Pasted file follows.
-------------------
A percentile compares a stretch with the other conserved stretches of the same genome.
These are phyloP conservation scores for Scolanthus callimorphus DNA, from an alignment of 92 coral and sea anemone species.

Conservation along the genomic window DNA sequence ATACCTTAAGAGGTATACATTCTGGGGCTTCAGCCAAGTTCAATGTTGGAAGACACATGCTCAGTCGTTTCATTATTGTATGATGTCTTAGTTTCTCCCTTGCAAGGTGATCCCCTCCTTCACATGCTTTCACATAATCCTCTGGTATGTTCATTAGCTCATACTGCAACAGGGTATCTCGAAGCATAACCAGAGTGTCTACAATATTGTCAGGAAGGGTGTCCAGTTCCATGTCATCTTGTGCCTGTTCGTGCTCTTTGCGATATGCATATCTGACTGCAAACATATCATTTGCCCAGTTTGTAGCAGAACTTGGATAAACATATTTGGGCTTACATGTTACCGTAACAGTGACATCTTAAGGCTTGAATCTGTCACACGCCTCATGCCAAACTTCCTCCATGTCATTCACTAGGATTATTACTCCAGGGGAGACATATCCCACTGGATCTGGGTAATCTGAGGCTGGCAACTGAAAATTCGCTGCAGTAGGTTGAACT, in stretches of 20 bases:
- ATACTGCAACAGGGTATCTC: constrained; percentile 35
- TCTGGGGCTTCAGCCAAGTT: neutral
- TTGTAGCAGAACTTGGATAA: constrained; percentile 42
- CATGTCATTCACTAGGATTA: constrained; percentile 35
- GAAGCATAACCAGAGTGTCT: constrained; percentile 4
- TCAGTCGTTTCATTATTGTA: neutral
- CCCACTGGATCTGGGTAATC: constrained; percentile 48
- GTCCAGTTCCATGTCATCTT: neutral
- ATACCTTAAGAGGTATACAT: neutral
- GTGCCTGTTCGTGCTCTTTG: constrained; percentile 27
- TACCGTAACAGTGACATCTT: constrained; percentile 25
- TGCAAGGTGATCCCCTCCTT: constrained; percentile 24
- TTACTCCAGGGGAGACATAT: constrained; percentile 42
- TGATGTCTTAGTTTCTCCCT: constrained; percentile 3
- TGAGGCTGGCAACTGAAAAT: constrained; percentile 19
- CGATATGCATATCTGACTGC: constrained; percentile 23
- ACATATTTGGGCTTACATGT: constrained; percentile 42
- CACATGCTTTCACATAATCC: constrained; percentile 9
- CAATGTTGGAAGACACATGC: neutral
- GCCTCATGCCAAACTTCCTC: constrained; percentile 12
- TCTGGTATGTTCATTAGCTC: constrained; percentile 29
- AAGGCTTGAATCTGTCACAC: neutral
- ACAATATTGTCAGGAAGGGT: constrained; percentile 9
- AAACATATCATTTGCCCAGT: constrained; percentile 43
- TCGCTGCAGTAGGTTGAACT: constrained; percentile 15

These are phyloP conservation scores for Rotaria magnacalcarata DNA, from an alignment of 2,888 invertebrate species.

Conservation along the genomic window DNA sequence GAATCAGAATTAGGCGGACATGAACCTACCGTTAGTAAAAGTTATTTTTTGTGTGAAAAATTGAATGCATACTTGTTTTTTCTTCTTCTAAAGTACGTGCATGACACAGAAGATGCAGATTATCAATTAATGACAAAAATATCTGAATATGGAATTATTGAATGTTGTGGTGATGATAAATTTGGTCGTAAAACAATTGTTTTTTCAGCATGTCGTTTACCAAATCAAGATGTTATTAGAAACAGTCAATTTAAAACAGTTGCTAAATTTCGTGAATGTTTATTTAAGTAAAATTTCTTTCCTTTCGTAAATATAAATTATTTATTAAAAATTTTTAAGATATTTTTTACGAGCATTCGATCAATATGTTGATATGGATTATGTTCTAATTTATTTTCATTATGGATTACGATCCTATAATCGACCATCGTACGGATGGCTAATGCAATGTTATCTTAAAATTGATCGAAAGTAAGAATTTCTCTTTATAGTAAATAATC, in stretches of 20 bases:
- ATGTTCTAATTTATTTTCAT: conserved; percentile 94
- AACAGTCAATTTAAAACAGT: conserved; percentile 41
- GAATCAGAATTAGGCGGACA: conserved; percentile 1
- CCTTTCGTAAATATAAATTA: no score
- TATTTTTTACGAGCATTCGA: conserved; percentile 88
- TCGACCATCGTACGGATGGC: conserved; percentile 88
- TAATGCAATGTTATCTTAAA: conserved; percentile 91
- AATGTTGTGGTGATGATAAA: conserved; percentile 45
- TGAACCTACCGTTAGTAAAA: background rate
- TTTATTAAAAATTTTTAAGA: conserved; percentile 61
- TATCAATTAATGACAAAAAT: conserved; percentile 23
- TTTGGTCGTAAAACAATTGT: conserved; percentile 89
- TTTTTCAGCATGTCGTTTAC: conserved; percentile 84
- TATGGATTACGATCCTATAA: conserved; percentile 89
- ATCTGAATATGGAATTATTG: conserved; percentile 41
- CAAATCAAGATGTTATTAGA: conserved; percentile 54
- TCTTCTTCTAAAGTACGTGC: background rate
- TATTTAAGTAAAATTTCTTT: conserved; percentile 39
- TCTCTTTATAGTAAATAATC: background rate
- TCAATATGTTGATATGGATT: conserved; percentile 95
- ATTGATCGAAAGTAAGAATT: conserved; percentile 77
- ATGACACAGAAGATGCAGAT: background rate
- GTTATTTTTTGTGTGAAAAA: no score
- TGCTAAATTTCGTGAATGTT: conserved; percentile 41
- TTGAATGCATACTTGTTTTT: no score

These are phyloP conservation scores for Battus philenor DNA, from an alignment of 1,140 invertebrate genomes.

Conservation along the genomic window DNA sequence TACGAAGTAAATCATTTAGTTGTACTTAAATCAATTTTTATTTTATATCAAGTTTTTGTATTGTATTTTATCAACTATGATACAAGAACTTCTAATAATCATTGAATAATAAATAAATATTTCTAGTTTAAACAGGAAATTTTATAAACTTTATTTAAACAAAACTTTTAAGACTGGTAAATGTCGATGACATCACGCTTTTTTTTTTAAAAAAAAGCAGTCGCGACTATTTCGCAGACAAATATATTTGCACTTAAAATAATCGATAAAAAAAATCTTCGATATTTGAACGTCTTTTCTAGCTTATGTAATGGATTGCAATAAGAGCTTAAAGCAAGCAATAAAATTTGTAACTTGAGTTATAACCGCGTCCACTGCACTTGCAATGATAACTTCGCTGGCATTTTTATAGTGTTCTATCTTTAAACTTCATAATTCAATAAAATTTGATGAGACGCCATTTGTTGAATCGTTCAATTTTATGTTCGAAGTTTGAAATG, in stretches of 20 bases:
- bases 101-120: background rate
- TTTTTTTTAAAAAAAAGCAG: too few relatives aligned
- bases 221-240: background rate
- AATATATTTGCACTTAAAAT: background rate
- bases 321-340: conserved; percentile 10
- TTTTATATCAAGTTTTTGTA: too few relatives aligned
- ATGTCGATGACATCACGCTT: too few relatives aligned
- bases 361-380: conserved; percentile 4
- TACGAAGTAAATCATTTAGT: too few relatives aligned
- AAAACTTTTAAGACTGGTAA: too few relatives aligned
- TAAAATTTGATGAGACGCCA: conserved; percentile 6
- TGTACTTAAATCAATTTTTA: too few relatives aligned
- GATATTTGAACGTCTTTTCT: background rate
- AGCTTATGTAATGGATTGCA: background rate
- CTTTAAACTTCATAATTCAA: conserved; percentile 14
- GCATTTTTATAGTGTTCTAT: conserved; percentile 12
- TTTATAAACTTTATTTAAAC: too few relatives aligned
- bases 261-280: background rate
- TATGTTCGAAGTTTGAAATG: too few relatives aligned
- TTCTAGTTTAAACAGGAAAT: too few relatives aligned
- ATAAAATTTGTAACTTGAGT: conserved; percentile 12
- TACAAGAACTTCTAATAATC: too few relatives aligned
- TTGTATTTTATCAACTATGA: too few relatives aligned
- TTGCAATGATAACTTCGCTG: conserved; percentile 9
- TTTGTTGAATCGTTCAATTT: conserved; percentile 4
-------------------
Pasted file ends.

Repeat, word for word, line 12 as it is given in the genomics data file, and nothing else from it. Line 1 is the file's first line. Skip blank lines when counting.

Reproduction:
- ATACCTTAAGAGGTATACAT: neutral